The Loch Ness monster of Apple rumors isn’t completely dead yet.
Rumors surrounding Apple’s plans for TV have been picking up considerably as its Worldwide Developers Conference draws near in June.
But the idea of a standalone Apple TV set (not the little hockey puck that exists already) eventually becoming a reality is starting to look pretty bleak. Not everyone has given up hope, though. As the biggest proponent of the Apple HDTV rumor throws in the towel, one of the world’s most powerful investors remains convinced that it will happen.
Update: False alarm. As we suggested was a possibility, Philips was misunderstood by a reporter. They are actually just bundling Apple TV’s with new televisions, not building in the hardware.
We don’t know exactly what Apple plans on announcing next Thursday, but one thing’s for sure: It’s not just new iPads.
The tagline for the event — “It’s been far too long” — implies that we’re about to see a new version of a product that hasn’t been updated for a while.
One strong candidate is the Apple TV. But if a (possibly premature) announcement by consumer electronics company Philips is anything to go by, Apple might not just be giving the Apple TV a spec bump. Cupertino might announce instead that it will be integrating Apple TV hardware into third-party television sets!
Gene Munster says not to expect sapphire screens except on the 64GB iPhone 6.
Piper Jaffries analyst Gene Munster: Thanks to his endless advocacy of the so-called Apple HDTV, claiming year after year that Apple’s television set is just a few months away, Munster’s a bit of a laughingstock, even amongst the shallow knowledge pool of most tech analysts.
Instead of predicting the imminent arrival of a mythical Apple device, though, in Munster’s latest note, he’s making a far more reasonable prediction: When the iPhone 6 makes its debut September 9, only the 64GB model will ship with a sapphire glass display. And he’s got a call on the iWatch as well.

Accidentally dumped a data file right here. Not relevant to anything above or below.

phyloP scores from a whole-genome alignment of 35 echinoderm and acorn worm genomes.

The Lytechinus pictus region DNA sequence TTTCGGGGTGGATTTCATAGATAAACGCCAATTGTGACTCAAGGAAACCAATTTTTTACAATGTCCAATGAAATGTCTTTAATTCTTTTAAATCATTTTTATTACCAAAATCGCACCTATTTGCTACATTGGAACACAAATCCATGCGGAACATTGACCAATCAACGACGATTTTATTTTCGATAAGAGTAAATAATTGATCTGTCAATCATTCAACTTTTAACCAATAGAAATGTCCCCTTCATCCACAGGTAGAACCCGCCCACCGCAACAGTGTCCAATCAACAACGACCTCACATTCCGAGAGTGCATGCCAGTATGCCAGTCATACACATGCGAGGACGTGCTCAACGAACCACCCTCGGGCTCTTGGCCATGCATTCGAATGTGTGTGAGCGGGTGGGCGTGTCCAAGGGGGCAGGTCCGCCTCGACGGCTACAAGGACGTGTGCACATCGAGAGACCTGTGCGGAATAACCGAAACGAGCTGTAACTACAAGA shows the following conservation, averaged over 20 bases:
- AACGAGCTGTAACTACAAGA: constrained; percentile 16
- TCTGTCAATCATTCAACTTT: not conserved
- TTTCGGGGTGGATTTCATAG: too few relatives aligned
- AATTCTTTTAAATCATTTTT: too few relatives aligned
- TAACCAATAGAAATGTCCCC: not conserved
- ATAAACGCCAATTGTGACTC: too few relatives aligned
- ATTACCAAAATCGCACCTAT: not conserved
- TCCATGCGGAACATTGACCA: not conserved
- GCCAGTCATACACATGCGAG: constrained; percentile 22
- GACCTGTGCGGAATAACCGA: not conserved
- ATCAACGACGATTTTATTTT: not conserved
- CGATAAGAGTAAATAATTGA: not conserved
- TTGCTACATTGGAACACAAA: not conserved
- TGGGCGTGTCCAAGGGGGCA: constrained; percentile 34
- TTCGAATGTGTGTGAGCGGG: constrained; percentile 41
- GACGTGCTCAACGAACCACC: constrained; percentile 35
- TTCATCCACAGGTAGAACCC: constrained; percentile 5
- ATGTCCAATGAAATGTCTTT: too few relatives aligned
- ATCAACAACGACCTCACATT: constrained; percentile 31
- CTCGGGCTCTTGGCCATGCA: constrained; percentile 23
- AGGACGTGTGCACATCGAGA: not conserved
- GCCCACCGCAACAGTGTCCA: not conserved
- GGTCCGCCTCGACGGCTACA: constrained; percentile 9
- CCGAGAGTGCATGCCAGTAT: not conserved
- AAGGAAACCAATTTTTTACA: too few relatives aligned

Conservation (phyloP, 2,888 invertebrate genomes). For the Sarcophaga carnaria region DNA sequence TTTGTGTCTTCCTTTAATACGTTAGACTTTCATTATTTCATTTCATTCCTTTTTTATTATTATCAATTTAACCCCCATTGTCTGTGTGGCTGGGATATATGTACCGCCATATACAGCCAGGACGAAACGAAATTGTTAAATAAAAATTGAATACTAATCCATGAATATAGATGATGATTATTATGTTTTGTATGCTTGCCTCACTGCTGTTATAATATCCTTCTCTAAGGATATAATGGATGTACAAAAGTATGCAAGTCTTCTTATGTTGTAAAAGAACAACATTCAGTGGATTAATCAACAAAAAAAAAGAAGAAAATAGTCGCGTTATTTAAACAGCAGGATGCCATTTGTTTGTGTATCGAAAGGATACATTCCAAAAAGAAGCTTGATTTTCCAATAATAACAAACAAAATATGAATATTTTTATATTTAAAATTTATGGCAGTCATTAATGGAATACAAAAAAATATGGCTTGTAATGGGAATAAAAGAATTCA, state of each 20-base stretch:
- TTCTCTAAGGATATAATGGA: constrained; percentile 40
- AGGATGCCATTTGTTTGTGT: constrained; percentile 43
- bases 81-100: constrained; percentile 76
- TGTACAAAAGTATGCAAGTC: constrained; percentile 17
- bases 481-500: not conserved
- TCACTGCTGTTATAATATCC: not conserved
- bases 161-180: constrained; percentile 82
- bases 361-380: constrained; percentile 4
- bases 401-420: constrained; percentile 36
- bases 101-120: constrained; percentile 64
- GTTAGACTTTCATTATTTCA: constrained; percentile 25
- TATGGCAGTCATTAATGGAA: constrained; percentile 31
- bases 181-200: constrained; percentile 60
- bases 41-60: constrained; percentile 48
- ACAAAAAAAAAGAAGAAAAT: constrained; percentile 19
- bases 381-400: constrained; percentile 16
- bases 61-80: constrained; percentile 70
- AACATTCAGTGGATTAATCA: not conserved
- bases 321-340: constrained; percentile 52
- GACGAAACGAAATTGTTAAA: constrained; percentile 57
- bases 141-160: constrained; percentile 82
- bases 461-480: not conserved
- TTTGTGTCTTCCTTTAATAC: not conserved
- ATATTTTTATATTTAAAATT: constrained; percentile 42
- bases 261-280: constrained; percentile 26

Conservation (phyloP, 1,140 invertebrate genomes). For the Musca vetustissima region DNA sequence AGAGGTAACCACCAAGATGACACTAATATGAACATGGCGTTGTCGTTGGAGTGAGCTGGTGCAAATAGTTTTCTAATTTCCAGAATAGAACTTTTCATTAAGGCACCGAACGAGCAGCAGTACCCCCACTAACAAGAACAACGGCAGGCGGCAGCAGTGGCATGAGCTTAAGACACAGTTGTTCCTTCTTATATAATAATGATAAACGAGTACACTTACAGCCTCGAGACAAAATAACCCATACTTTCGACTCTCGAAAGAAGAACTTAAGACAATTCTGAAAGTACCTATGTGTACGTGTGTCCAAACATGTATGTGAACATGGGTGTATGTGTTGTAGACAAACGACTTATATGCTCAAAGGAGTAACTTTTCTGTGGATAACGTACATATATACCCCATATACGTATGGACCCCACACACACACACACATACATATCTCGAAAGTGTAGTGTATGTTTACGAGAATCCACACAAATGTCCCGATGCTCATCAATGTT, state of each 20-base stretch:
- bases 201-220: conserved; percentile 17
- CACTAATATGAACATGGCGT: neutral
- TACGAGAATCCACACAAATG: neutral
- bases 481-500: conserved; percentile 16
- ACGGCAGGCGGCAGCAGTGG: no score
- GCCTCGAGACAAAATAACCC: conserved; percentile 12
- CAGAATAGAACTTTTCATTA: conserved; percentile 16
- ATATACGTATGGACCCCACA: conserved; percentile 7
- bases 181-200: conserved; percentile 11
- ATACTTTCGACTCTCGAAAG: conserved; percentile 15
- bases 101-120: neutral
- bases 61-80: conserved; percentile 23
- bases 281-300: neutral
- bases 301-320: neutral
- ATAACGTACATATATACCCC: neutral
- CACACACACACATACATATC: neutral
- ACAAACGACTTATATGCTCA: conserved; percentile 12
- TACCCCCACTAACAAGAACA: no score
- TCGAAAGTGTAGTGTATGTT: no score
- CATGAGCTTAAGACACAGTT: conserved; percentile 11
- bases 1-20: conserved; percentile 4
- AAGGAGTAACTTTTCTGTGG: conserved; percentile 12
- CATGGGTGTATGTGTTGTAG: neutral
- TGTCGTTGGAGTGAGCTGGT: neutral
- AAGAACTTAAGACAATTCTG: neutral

In the Mac space, Dutch designer Martin Hajek is the crown prince of concepts, having done some of the most realistic and jawdropping renders we’ve ever seen for the iWatch, Mac Pro, iPhone 6 and more.
One product concept we thought Hajek bit the pooch on a little, though, was his idea of what an Apple HDTV would look like. His concept was black, chamfered and gorgeous… but also looked like Martin Hajek had never used a television in his life. But here comes Hajek’s Apple HDTV, Mach II… and this is an Apple television set I would buy.
NPD DisplaySearch is one of the more reputable sources of supply-chain chatter there is, and they are currently making some bold predictions when it comes to Apple’s future iOS device line-up, from the iPhone 6, Retina MacBook Air, Apple HDTV and iWatch. Not only do they say that Apple is intending on announcing a retina iPad mini later this month (fingers crossed), but they say a larger iPhone is a certainty. In fact, they think every Apple display will improve across the board.